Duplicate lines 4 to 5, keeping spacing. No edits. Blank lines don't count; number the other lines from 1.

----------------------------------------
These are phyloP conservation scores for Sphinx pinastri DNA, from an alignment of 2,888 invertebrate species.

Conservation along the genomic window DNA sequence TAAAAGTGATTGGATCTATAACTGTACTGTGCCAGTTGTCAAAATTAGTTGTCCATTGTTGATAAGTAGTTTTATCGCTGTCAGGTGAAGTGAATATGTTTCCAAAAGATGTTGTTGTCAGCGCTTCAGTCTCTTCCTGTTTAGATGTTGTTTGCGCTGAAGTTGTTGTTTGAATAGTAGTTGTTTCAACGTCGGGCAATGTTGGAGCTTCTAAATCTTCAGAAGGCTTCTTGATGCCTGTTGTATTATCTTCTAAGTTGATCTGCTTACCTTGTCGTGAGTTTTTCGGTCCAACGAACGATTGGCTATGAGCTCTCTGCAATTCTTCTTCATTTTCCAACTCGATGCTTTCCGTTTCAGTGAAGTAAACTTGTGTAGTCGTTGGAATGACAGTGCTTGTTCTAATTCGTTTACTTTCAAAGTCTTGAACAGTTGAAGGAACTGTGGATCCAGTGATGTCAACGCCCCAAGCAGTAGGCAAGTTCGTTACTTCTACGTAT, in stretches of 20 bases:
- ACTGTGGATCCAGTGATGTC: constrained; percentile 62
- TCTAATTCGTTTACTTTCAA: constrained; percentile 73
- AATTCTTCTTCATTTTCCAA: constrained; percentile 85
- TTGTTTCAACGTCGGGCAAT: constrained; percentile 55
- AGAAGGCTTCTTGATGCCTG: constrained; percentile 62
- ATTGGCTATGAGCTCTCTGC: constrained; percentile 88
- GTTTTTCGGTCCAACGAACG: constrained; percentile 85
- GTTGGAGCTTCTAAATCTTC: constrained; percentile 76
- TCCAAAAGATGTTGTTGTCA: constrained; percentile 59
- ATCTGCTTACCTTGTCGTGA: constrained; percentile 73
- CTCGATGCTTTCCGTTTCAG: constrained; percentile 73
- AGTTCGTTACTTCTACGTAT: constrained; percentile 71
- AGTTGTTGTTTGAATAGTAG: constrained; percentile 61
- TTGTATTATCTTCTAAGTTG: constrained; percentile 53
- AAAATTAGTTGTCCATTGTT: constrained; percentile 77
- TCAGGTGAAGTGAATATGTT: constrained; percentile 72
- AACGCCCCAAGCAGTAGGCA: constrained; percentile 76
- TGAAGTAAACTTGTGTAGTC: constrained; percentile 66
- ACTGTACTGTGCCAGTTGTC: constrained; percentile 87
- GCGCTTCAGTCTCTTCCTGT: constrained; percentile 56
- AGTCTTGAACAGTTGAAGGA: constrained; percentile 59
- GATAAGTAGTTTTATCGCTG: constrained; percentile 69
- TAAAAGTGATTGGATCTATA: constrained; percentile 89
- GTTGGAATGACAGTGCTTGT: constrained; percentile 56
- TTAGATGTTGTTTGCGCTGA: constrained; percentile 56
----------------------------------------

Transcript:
- TCTAATTCGTTTACTTTCAA: constrained; percentile 73
- AATTCTTCTTCATTTTCCAA: constrained; percentile 85